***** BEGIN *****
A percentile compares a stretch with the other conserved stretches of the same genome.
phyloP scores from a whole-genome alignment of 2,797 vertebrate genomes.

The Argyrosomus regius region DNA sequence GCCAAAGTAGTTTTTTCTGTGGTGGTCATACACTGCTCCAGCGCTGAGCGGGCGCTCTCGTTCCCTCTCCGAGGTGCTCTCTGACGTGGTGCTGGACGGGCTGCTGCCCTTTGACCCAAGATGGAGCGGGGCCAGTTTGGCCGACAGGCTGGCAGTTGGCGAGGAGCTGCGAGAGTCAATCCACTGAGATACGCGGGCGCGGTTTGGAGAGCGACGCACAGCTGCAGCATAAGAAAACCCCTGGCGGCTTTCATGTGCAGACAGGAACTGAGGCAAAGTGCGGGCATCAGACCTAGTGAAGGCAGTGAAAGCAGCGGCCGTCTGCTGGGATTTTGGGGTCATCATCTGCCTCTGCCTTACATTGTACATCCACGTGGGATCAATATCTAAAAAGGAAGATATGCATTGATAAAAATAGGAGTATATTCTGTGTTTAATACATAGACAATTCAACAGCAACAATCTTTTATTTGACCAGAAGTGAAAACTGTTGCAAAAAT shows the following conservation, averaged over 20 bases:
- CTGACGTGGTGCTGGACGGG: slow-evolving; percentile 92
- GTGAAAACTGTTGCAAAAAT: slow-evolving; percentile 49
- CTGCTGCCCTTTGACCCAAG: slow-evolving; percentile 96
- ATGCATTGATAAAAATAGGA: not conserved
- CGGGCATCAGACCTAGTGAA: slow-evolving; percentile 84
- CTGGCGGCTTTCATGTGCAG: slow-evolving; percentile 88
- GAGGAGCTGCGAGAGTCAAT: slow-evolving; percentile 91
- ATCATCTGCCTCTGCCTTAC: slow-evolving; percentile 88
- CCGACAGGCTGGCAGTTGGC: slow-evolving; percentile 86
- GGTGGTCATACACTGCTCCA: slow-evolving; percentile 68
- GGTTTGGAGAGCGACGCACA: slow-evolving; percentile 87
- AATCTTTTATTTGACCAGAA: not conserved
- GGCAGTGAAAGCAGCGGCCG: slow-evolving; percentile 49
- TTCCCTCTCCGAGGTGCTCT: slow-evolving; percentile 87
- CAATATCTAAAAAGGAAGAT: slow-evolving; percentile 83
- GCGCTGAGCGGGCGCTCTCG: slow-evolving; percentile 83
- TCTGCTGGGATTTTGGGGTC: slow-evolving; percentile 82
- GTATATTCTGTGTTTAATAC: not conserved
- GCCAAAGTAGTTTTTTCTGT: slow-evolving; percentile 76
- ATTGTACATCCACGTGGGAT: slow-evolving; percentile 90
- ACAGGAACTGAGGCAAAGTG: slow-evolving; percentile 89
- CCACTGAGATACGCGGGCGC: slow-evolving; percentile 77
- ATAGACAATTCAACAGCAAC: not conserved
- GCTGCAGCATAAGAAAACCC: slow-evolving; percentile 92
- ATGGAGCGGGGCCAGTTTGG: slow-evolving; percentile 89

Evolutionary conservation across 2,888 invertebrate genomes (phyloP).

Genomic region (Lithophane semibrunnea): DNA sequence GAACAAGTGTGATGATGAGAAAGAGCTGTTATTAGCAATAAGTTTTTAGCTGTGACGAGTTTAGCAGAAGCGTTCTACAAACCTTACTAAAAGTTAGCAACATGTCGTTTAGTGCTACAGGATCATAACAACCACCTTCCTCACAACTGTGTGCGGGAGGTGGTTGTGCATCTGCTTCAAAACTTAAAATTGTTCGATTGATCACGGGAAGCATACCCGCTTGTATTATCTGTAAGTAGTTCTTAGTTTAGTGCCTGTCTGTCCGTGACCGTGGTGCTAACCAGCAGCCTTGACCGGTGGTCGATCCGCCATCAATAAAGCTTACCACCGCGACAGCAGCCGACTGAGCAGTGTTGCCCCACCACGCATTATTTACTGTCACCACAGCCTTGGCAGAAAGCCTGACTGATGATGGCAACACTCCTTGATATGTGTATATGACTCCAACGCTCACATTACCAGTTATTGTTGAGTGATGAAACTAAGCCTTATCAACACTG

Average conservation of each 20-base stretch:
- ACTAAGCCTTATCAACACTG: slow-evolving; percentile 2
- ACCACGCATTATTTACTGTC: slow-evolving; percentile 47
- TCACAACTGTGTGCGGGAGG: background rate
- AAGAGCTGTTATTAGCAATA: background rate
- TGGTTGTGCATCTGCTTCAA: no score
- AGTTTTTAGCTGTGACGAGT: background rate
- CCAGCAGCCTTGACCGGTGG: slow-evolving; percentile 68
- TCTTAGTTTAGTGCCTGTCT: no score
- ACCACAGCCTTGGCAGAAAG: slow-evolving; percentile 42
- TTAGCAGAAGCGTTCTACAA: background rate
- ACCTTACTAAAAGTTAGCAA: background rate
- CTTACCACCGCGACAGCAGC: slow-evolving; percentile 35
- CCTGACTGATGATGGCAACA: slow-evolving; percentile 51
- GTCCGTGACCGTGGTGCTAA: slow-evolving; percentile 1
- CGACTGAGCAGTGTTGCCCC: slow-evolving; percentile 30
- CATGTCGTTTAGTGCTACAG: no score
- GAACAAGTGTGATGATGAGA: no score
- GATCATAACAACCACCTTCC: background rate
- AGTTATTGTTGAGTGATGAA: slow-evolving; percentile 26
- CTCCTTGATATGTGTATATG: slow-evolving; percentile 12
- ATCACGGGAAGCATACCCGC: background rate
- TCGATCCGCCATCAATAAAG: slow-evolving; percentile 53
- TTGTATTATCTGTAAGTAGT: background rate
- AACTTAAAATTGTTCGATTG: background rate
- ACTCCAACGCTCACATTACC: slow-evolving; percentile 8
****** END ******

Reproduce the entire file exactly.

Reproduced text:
A percentile compares a stretch with the other conserved stretches of the same genome.
phyloP scores from a whole-genome alignment of 2,797 vertebrate genomes.

The Argyrosomus regius region DNA sequence GCCAAAGTAGTTTTTTCTGTGGTGGTCATACACTGCTCCAGCGCTGAGCGGGCGCTCTCGTTCCCTCTCCGAGGTGCTCTCTGACGTGGTGCTGGACGGGCTGCTGCCCTTTGACCCAAGATGGAGCGGGGCCAGTTTGGCCGACAGGCTGGCAGTTGGCGAGGAGCTGCGAGAGTCAATCCACTGAGATACGCGGGCGCGGTTTGGAGAGCGACGCACAGCTGCAGCATAAGAAAACCCCTGGCGGCTTTCATGTGCAGACAGGAACTGAGGCAAAGTGCGGGCATCAGACCTAGTGAAGGCAGTGAAAGCAGCGGCCGTCTGCTGGGATTTTGGGGTCATCATCTGCCTCTGCCTTACATTGTACATCCACGTGGGATCAATATCTAAAAAGGAAGATATGCATTGATAAAAATAGGAGTATATTCTGTGTTTAATACATAGACAATTCAACAGCAACAATCTTTTATTTGACCAGAAGTGAAAACTGTTGCAAAAAT shows the following conservation, averaged over 20 bases:
- CTGACGTGGTGCTGGACGGG: slow-evolving; percentile 92
- GTGAAAACTGTTGCAAAAAT: slow-evolving; percentile 49
- CTGCTGCCCTTTGACCCAAG: slow-evolving; percentile 96
- ATGCATTGATAAAAATAGGA: not conserved
- CGGGCATCAGACCTAGTGAA: slow-evolving; percentile 84
- CTGGCGGCTTTCATGTGCAG: slow-evolving; percentile 88
- GAGGAGCTGCGAGAGTCAAT: slow-evolving; percentile 91
- ATCATCTGCCTCTGCCTTAC: slow-evolving; percentile 88
- CCGACAGGCTGGCAGTTGGC: slow-evolving; percentile 86
- GGTGGTCATACACTGCTCCA: slow-evolving; percentile 68
- GGTTTGGAGAGCGACGCACA: slow-evolving; percentile 87
- AATCTTTTATTTGACCAGAA: not conserved
- GGCAGTGAAAGCAGCGGCCG: slow-evolving; percentile 49
- TTCCCTCTCCGAGGTGCTCT: slow-evolving; percentile 87
- CAATATCTAAAAAGGAAGAT: slow-evolving; percentile 83
- GCGCTGAGCGGGCGCTCTCG: slow-evolving; percentile 83
- TCTGCTGGGATTTTGGGGTC: slow-evolving; percentile 82
- GTATATTCTGTGTTTAATAC: not conserved
- GCCAAAGTAGTTTTTTCTGT: slow-evolving; percentile 76
- ATTGTACATCCACGTGGGAT: slow-evolving; percentile 90
- ACAGGAACTGAGGCAAAGTG: slow-evolving; percentile 89
- CCACTGAGATACGCGGGCGC: slow-evolving; percentile 77
- ATAGACAATTCAACAGCAAC: not conserved
- GCTGCAGCATAAGAAAACCC: slow-evolving; percentile 92
- ATGGAGCGGGGCCAGTTTGG: slow-evolving; percentile 89

Evolutionary conservation across 2,888 invertebrate genomes (phyloP).

Genomic region (Lithophane semibrunnea): DNA sequence GAACAAGTGTGATGATGAGAAAGAGCTGTTATTAGCAATAAGTTTTTAGCTGTGACGAGTTTAGCAGAAGCGTTCTACAAACCTTACTAAAAGTTAGCAACATGTCGTTTAGTGCTACAGGATCATAACAACCACCTTCCTCACAACTGTGTGCGGGAGGTGGTTGTGCATCTGCTTCAAAACTTAAAATTGTTCGATTGATCACGGGAAGCATACCCGCTTGTATTATCTGTAAGTAGTTCTTAGTTTAGTGCCTGTCTGTCCGTGACCGTGGTGCTAACCAGCAGCCTTGACCGGTGGTCGATCCGCCATCAATAAAGCTTACCACCGCGACAGCAGCCGACTGAGCAGTGTTGCCCCACCACGCATTATTTACTGTCACCACAGCCTTGGCAGAAAGCCTGACTGATGATGGCAACACTCCTTGATATGTGTATATGACTCCAACGCTCACATTACCAGTTATTGTTGAGTGATGAAACTAAGCCTTATCAACACTG

Average conservation of each 20-base stretch:
- ACTAAGCCTTATCAACACTG: slow-evolving; percentile 2
- ACCACGCATTATTTACTGTC: slow-evolving; percentile 47
- TCACAACTGTGTGCGGGAGG: background rate
- AAGAGCTGTTATTAGCAATA: background rate
- TGGTTGTGCATCTGCTTCAA: no score
- AGTTTTTAGCTGTGACGAGT: background rate
- CCAGCAGCCTTGACCGGTGG: slow-evolving; percentile 68
- TCTTAGTTTAGTGCCTGTCT: no score
- ACCACAGCCTTGGCAGAAAG: slow-evolving; percentile 42
- TTAGCAGAAGCGTTCTACAA: background rate
- ACCTTACTAAAAGTTAGCAA: background rate
- CTTACCACCGCGACAGCAGC: slow-evolving; percentile 35
- CCTGACTGATGATGGCAACA: slow-evolving; percentile 51
- GTCCGTGACCGTGGTGCTAA: slow-evolving; percentile 1
- CGACTGAGCAGTGTTGCCCC: slow-evolving; percentile 30
- CATGTCGTTTAGTGCTACAG: no score
- GAACAAGTGTGATGATGAGA: no score
- GATCATAACAACCACCTTCC: background rate
- AGTTATTGTTGAGTGATGAA: slow-evolving; percentile 26
- CTCCTTGATATGTGTATATG: slow-evolving; percentile 12
- ATCACGGGAAGCATACCCGC: background rate
- TCGATCCGCCATCAATAAAG: slow-evolving; percentile 53
- TTGTATTATCTGTAAGTAGT: background rate
- AACTTAAAATTGTTCGATTG: background rate
- ACTCCAACGCTCACATTACC: slow-evolving; percentile 8